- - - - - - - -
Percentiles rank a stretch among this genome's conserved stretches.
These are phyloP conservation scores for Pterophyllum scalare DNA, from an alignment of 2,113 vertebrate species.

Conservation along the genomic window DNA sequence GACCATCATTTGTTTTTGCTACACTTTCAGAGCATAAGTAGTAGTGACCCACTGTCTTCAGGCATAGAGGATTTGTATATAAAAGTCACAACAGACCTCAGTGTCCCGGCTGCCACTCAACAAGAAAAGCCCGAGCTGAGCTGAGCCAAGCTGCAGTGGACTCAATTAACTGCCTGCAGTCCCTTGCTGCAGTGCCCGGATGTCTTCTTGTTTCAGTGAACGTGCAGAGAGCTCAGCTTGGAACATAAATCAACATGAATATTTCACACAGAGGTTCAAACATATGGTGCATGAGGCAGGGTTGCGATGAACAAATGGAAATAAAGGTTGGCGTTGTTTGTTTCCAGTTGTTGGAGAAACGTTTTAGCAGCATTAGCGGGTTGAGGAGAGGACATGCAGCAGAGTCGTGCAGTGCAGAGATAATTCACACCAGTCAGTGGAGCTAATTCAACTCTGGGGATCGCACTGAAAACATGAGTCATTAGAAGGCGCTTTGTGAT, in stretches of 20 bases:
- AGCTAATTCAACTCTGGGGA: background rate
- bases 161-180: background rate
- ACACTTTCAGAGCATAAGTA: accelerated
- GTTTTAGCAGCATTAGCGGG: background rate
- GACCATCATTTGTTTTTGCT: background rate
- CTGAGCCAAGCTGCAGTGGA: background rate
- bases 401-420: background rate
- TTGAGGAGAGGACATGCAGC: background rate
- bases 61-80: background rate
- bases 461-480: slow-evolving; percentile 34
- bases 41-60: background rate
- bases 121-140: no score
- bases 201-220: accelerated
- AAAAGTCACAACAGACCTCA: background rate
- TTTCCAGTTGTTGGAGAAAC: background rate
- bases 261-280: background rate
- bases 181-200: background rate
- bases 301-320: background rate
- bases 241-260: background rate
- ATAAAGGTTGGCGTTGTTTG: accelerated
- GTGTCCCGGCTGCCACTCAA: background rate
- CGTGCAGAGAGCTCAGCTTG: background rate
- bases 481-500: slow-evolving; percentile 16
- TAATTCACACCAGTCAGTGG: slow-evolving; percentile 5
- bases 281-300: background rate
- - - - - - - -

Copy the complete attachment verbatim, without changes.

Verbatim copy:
Percentiles rank a stretch among this genome's conserved stretches.
These are phyloP conservation scores for Pterophyllum scalare DNA, from an alignment of 2,113 vertebrate species.

Conservation along the genomic window DNA sequence GACCATCATTTGTTTTTGCTACACTTTCAGAGCATAAGTAGTAGTGACCCACTGTCTTCAGGCATAGAGGATTTGTATATAAAAGTCACAACAGACCTCAGTGTCCCGGCTGCCACTCAACAAGAAAAGCCCGAGCTGAGCTGAGCCAAGCTGCAGTGGACTCAATTAACTGCCTGCAGTCCCTTGCTGCAGTGCCCGGATGTCTTCTTGTTTCAGTGAACGTGCAGAGAGCTCAGCTTGGAACATAAATCAACATGAATATTTCACACAGAGGTTCAAACATATGGTGCATGAGGCAGGGTTGCGATGAACAAATGGAAATAAAGGTTGGCGTTGTTTGTTTCCAGTTGTTGGAGAAACGTTTTAGCAGCATTAGCGGGTTGAGGAGAGGACATGCAGCAGAGTCGTGCAGTGCAGAGATAATTCACACCAGTCAGTGGAGCTAATTCAACTCTGGGGATCGCACTGAAAACATGAGTCATTAGAAGGCGCTTTGTGAT, in stretches of 20 bases:
- AGCTAATTCAACTCTGGGGA: background rate
- bases 161-180: background rate
- ACACTTTCAGAGCATAAGTA: accelerated
- GTTTTAGCAGCATTAGCGGG: background rate
- GACCATCATTTGTTTTTGCT: background rate
- CTGAGCCAAGCTGCAGTGGA: background rate
- bases 401-420: background rate
- TTGAGGAGAGGACATGCAGC: background rate
- bases 61-80: background rate
- bases 461-480: slow-evolving; percentile 34
- bases 41-60: background rate
- bases 121-140: no score
- bases 201-220: accelerated
- AAAAGTCACAACAGACCTCA: background rate
- TTTCCAGTTGTTGGAGAAAC: background rate
- bases 261-280: background rate
- bases 181-200: background rate
- bases 301-320: background rate
- bases 241-260: background rate
- ATAAAGGTTGGCGTTGTTTG: accelerated
- GTGTCCCGGCTGCCACTCAA: background rate
- CGTGCAGAGAGCTCAGCTTG: background rate
- bases 481-500: slow-evolving; percentile 16
- TAATTCACACCAGTCAGTGG: slow-evolving; percentile 5
- bases 281-300: background rate